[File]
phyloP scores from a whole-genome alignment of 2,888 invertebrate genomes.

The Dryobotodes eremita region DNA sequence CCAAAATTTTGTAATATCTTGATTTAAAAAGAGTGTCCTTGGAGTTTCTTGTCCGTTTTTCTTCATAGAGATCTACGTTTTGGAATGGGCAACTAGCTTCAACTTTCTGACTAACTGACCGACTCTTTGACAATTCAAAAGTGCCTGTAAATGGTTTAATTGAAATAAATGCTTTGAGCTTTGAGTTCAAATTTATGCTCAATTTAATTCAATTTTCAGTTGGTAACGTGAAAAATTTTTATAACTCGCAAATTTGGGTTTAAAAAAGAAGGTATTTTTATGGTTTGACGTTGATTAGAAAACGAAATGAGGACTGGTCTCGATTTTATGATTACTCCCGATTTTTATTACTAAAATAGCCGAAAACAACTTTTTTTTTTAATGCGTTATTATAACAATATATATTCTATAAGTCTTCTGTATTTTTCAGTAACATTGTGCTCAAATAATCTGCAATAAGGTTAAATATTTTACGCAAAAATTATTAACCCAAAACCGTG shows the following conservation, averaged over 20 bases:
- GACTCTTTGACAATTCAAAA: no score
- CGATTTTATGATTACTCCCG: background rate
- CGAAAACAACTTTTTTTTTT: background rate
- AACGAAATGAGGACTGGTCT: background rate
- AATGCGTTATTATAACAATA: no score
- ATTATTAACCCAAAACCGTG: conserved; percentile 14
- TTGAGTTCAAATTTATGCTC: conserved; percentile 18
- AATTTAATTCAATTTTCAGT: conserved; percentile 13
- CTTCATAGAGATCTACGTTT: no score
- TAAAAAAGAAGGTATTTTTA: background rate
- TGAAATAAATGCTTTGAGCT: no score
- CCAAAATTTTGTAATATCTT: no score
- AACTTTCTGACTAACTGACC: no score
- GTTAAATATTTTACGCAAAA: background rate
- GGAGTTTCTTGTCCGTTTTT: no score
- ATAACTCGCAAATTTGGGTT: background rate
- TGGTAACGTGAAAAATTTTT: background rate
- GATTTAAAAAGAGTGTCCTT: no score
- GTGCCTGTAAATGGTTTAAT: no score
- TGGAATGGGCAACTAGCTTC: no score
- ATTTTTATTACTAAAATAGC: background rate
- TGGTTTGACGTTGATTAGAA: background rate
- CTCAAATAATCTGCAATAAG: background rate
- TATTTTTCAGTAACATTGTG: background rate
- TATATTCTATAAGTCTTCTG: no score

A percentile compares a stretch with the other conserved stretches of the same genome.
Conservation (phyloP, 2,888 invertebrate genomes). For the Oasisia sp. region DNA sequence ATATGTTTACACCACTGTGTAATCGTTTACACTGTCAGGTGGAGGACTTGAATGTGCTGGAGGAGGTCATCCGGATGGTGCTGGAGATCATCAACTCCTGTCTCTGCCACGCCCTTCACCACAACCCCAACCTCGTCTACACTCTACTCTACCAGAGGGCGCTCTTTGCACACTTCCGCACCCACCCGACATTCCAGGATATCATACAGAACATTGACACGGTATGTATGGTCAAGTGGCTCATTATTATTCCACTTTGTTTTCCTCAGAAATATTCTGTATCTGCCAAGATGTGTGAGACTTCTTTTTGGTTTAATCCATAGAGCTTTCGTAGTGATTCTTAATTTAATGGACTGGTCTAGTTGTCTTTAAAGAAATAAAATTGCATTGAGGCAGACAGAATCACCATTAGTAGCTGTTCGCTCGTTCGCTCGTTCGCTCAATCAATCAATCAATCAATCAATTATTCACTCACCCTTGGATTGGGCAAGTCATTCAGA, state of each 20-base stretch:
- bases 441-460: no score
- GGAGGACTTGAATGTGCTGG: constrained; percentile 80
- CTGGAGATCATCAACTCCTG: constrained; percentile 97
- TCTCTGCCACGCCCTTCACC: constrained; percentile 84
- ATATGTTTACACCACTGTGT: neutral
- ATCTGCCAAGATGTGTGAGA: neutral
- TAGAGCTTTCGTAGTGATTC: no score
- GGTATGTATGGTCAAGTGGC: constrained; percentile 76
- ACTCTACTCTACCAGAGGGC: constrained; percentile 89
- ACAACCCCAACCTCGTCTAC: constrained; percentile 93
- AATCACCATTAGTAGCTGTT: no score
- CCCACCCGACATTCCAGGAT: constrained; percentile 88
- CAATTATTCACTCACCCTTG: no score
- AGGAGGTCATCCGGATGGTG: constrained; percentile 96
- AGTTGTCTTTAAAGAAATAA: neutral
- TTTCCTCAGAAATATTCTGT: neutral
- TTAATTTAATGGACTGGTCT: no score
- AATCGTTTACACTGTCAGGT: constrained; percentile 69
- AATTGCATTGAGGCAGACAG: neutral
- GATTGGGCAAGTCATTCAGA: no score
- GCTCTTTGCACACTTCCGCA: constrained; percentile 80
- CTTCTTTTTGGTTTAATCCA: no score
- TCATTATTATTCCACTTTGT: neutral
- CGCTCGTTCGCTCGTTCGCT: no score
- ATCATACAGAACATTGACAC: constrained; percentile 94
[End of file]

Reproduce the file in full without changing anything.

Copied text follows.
phyloP scores from a whole-genome alignment of 2,888 invertebrate genomes.

The Dryobotodes eremita region DNA sequence CCAAAATTTTGTAATATCTTGATTTAAAAAGAGTGTCCTTGGAGTTTCTTGTCCGTTTTTCTTCATAGAGATCTACGTTTTGGAATGGGCAACTAGCTTCAACTTTCTGACTAACTGACCGACTCTTTGACAATTCAAAAGTGCCTGTAAATGGTTTAATTGAAATAAATGCTTTGAGCTTTGAGTTCAAATTTATGCTCAATTTAATTCAATTTTCAGTTGGTAACGTGAAAAATTTTTATAACTCGCAAATTTGGGTTTAAAAAAGAAGGTATTTTTATGGTTTGACGTTGATTAGAAAACGAAATGAGGACTGGTCTCGATTTTATGATTACTCCCGATTTTTATTACTAAAATAGCCGAAAACAACTTTTTTTTTTAATGCGTTATTATAACAATATATATTCTATAAGTCTTCTGTATTTTTCAGTAACATTGTGCTCAAATAATCTGCAATAAGGTTAAATATTTTACGCAAAAATTATTAACCCAAAACCGTG shows the following conservation, averaged over 20 bases:
- GACTCTTTGACAATTCAAAA: no score
- CGATTTTATGATTACTCCCG: background rate
- CGAAAACAACTTTTTTTTTT: background rate
- AACGAAATGAGGACTGGTCT: background rate
- AATGCGTTATTATAACAATA: no score
- ATTATTAACCCAAAACCGTG: conserved; percentile 14
- TTGAGTTCAAATTTATGCTC: conserved; percentile 18
- AATTTAATTCAATTTTCAGT: conserved; percentile 13
- CTTCATAGAGATCTACGTTT: no score
- TAAAAAAGAAGGTATTTTTA: background rate
- TGAAATAAATGCTTTGAGCT: no score
- CCAAAATTTTGTAATATCTT: no score
- AACTTTCTGACTAACTGACC: no score
- GTTAAATATTTTACGCAAAA: background rate
- GGAGTTTCTTGTCCGTTTTT: no score
- ATAACTCGCAAATTTGGGTT: background rate
- TGGTAACGTGAAAAATTTTT: background rate
- GATTTAAAAAGAGTGTCCTT: no score
- GTGCCTGTAAATGGTTTAAT: no score
- TGGAATGGGCAACTAGCTTC: no score
- ATTTTTATTACTAAAATAGC: background rate
- TGGTTTGACGTTGATTAGAA: background rate
- CTCAAATAATCTGCAATAAG: background rate
- TATTTTTCAGTAACATTGTG: background rate
- TATATTCTATAAGTCTTCTG: no score

A percentile compares a stretch with the other conserved stretches of the same genome.
Conservation (phyloP, 2,888 invertebrate genomes). For the Oasisia sp. region DNA sequence ATATGTTTACACCACTGTGTAATCGTTTACACTGTCAGGTGGAGGACTTGAATGTGCTGGAGGAGGTCATCCGGATGGTGCTGGAGATCATCAACTCCTGTCTCTGCCACGCCCTTCACCACAACCCCAACCTCGTCTACACTCTACTCTACCAGAGGGCGCTCTTTGCACACTTCCGCACCCACCCGACATTCCAGGATATCATACAGAACATTGACACGGTATGTATGGTCAAGTGGCTCATTATTATTCCACTTTGTTTTCCTCAGAAATATTCTGTATCTGCCAAGATGTGTGAGACTTCTTTTTGGTTTAATCCATAGAGCTTTCGTAGTGATTCTTAATTTAATGGACTGGTCTAGTTGTCTTTAAAGAAATAAAATTGCATTGAGGCAGACAGAATCACCATTAGTAGCTGTTCGCTCGTTCGCTCGTTCGCTCAATCAATCAATCAATCAATCAATTATTCACTCACCCTTGGATTGGGCAAGTCATTCAGA, state of each 20-base stretch:
- bases 441-460: no score
- GGAGGACTTGAATGTGCTGG: constrained; percentile 80
- CTGGAGATCATCAACTCCTG: constrained; percentile 97
- TCTCTGCCACGCCCTTCACC: constrained; percentile 84
- ATATGTTTACACCACTGTGT: neutral
- ATCTGCCAAGATGTGTGAGA: neutral
- TAGAGCTTTCGTAGTGATTC: no score
- GGTATGTATGGTCAAGTGGC: constrained; percentile 76
- ACTCTACTCTACCAGAGGGC: constrained; percentile 89
- ACAACCCCAACCTCGTCTAC: constrained; percentile 93
- AATCACCATTAGTAGCTGTT: no score
- CCCACCCGACATTCCAGGAT: constrained; percentile 88
- CAATTATTCACTCACCCTTG: no score
- AGGAGGTCATCCGGATGGTG: constrained; percentile 96
- AGTTGTCTTTAAAGAAATAA: neutral
- TTTCCTCAGAAATATTCTGT: neutral
- TTAATTTAATGGACTGGTCT: no score
- AATCGTTTACACTGTCAGGT: constrained; percentile 69
- AATTGCATTGAGGCAGACAG: neutral
- GATTGGGCAAGTCATTCAGA: no score
- GCTCTTTGCACACTTCCGCA: constrained; percentile 80
- CTTCTTTTTGGTTTAATCCA: no score
- TCATTATTATTCCACTTTGT: neutral
- CGCTCGTTCGCTCGTTCGCT: no score
- ATCATACAGAACATTGACAC: constrained; percentile 94